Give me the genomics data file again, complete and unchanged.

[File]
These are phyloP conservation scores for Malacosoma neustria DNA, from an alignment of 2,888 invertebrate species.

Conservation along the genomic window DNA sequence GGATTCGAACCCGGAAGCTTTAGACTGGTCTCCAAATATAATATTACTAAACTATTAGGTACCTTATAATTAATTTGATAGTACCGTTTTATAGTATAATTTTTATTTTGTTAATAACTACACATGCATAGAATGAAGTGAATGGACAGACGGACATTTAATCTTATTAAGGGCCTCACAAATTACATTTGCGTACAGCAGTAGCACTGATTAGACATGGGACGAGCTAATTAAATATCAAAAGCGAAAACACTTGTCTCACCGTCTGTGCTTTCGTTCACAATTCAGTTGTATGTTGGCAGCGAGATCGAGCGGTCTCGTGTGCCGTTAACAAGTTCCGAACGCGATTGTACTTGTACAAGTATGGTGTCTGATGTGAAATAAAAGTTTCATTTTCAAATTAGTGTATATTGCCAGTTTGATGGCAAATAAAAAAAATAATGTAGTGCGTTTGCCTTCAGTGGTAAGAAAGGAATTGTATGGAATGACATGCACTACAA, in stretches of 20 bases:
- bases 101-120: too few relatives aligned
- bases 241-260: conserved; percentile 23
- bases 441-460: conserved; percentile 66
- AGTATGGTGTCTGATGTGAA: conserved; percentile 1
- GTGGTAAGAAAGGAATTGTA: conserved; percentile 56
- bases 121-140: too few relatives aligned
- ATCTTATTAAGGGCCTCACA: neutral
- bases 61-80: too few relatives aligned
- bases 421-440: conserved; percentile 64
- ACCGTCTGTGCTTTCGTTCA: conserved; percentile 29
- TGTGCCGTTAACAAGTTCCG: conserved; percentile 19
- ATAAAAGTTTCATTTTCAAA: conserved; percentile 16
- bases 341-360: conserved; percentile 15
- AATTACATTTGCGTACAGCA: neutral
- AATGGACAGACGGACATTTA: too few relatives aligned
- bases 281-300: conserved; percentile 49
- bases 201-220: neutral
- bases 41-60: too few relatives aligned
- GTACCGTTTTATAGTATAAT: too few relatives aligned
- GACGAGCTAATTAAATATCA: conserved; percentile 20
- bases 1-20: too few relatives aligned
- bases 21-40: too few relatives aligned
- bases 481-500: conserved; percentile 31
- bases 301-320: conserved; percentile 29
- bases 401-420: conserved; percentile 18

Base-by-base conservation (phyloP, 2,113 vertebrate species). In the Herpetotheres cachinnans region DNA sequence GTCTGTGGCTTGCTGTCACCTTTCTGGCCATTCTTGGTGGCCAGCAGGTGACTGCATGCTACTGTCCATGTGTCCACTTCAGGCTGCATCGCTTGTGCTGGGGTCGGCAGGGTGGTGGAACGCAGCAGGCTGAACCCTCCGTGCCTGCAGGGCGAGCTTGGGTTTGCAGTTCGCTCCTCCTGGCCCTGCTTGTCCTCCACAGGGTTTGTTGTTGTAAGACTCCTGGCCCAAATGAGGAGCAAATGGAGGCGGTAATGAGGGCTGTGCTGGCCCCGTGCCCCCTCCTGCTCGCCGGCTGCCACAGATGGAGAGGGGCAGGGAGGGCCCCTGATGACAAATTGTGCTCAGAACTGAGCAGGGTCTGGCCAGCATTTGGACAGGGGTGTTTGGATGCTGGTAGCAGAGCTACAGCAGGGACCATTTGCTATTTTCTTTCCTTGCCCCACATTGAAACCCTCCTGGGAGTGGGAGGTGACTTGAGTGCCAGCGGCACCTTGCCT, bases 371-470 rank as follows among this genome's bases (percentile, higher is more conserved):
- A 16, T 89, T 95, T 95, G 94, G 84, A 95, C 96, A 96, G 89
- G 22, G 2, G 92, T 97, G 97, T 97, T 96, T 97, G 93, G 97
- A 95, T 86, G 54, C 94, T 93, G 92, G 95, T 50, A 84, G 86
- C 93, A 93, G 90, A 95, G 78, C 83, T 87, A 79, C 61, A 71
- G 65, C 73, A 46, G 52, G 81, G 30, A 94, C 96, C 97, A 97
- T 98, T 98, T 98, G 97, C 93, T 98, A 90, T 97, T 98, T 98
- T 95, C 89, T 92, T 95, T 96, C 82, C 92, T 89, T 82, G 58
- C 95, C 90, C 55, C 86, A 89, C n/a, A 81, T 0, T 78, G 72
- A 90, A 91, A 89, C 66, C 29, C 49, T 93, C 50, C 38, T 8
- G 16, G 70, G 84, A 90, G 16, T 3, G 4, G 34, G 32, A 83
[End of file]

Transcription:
These are phyloP conservation scores for Malacosoma neustria DNA, from an alignment of 2,888 invertebrate species.

Conservation along the genomic window DNA sequence GGATTCGAACCCGGAAGCTTTAGACTGGTCTCCAAATATAATATTACTAAACTATTAGGTACCTTATAATTAATTTGATAGTACCGTTTTATAGTATAATTTTTATTTTGTTAATAACTACACATGCATAGAATGAAGTGAATGGACAGACGGACATTTAATCTTATTAAGGGCCTCACAAATTACATTTGCGTACAGCAGTAGCACTGATTAGACATGGGACGAGCTAATTAAATATCAAAAGCGAAAACACTTGTCTCACCGTCTGTGCTTTCGTTCACAATTCAGTTGTATGTTGGCAGCGAGATCGAGCGGTCTCGTGTGCCGTTAACAAGTTCCGAACGCGATTGTACTTGTACAAGTATGGTGTCTGATGTGAAATAAAAGTTTCATTTTCAAATTAGTGTATATTGCCAGTTTGATGGCAAATAAAAAAAATAATGTAGTGCGTTTGCCTTCAGTGGTAAGAAAGGAATTGTATGGAATGACATGCACTACAA, in stretches of 20 bases:
- bases 101-120: too few relatives aligned
- bases 241-260: conserved; percentile 23
- bases 441-460: conserved; percentile 66
- AGTATGGTGTCTGATGTGAA: conserved; percentile 1
- GTGGTAAGAAAGGAATTGTA: conserved; percentile 56
- bases 121-140: too few relatives aligned
- ATCTTATTAAGGGCCTCACA: neutral
- bases 61-80: too few relatives aligned
- bases 421-440: conserved; percentile 64
- ACCGTCTGTGCTTTCGTTCA: conserved; percentile 29
- TGTGCCGTTAACAAGTTCCG: conserved; percentile 19
- ATAAAAGTTTCATTTTCAAA: conserved; percentile 16
- bases 341-360: conserved; percentile 15
- AATTACATTTGCGTACAGCA: neutral
- AATGGACAGACGGACATTTA: too few relatives aligned
- bases 281-300: conserved; percentile 49
- bases 201-220: neutral
- bases 41-60: too few relatives aligned
- GTACCGTTTTATAGTATAAT: too few relatives aligned
- GACGAGCTAATTAAATATCA: conserved; percentile 20
- bases 1-20: too few relatives aligned
- bases 21-40: too few relatives aligned
- bases 481-500: conserved; percentile 31
- bases 301-320: conserved; percentile 29
- bases 401-420: conserved; percentile 18

Base-by-base conservation (phyloP, 2,113 vertebrate species). In the Herpetotheres cachinnans region DNA sequence GTCTGTGGCTTGCTGTCACCTTTCTGGCCATTCTTGGTGGCCAGCAGGTGACTGCATGCTACTGTCCATGTGTCCACTTCAGGCTGCATCGCTTGTGCTGGGGTCGGCAGGGTGGTGGAACGCAGCAGGCTGAACCCTCCGTGCCTGCAGGGCGAGCTTGGGTTTGCAGTTCGCTCCTCCTGGCCCTGCTTGTCCTCCACAGGGTTTGTTGTTGTAAGACTCCTGGCCCAAATGAGGAGCAAATGGAGGCGGTAATGAGGGCTGTGCTGGCCCCGTGCCCCCTCCTGCTCGCCGGCTGCCACAGATGGAGAGGGGCAGGGAGGGCCCCTGATGACAAATTGTGCTCAGAACTGAGCAGGGTCTGGCCAGCATTTGGACAGGGGTGTTTGGATGCTGGTAGCAGAGCTACAGCAGGGACCATTTGCTATTTTCTTTCCTTGCCCCACATTGAAACCCTCCTGGGAGTGGGAGGTGACTTGAGTGCCAGCGGCACCTTGCCT, bases 371-470 rank as follows among this genome's bases (percentile, higher is more conserved):
- A 16, T 89, T 95, T 95, G 94, G 84, A 95, C 96, A 96, G 89
- G 22, G 2, G 92, T 97, G 97, T 97, T 96, T 97, G 93, G 97
- A 95, T 86, G 54, C 94, T 93, G 92, G 95, T 50, A 84, G 86
- C 93, A 93, G 90, A 95, G 78, C 83, T 87, A 79, C 61, A 71
- G 65, C 73, A 46, G 52, G 81, G 30, A 94, C 96, C 97, A 97
- T 98, T 98, T 98, G 97, C 93, T 98, A 90, T 97, T 98, T 98
- T 95, C 89, T 92, T 95, T 96, C 82, C 92, T 89, T 82, G 58
- C 95, C 90, C 55, C 86, A 89, C n/a, A 81, T 0, T 78, G 72
- A 90, A 91, A 89, C 66, C 29, C 49, T 93, C 50, C 38, T 8
- G 16, G 70, G 84, A 90, G 16, T 3, G 4, G 34, G 32, A 83